August 1999 Bulletin

Liability hinders health care

Committee to explore solutions, create database of state laws

Liability exposure of orthopaedic volunteers in the United States is a significant barrier that must be overcome, says Edward Anthony Rankin, MD, chairman of the newly formed Volunteer Orthopaedic Care Committee.

"For practicing physicians who have malpractice insurance and want to volunteer, liability really isn't an issue," says Dr. Rankin. "But it is for the retired person who doesn't carry malpractice insurance and is on a lower adjusted income. And buying malpractice insurance in order to volunteer is just not feasible."

The committee met in June to explore volunteer opportunities, develop and promote programs to foster involvement and discuss the overriding issue of liability. One of the committee's charges is to research and identify institutions, insurers and other sources that will provide low-cost liability insurance, such as physician-owned insurance companies.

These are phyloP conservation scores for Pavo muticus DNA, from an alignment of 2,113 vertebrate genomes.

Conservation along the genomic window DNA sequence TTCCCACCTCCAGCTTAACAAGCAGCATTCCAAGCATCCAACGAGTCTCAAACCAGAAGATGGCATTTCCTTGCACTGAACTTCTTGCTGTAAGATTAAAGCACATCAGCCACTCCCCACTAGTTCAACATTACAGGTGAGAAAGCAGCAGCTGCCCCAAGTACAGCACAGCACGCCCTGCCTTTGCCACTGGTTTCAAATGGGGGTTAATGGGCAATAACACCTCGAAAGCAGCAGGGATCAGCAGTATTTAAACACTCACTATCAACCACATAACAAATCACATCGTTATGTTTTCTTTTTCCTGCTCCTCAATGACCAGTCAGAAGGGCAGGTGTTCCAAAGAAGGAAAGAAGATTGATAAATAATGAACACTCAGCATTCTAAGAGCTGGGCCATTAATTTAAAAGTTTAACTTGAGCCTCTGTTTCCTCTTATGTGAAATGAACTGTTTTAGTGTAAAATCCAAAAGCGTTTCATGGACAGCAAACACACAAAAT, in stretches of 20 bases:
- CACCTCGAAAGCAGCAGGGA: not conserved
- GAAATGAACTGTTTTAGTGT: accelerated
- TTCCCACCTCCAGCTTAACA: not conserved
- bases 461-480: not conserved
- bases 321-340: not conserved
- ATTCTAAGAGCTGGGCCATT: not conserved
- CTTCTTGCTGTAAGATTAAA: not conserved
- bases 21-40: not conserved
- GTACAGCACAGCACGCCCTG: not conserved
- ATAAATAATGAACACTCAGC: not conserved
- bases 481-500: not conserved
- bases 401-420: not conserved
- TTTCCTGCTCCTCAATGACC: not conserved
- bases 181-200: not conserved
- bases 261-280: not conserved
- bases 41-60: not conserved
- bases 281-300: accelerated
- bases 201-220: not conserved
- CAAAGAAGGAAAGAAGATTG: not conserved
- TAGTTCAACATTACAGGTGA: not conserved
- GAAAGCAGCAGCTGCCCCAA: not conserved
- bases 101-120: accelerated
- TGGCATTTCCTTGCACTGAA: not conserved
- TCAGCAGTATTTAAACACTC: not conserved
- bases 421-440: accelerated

"We also really need to develop a strong liaison with state medical societies and the state and local governments to maximize opportunities to provide non-reimbursed health care," said Dr. Rankin.

Because immunity coverage varies from state to state, one of the committee's goals is to establish a centralized Academy database listing state and federal laws that currently protect U.S. volunteers. This database also will include domestic, as well as international volunteer opportunities.

Committee members agreed that there also is a need to create federal and state programs under which physicians would be offered some type of government-sponsored liability coverage that would give volunteer physicians nonreimbursed government employee status.


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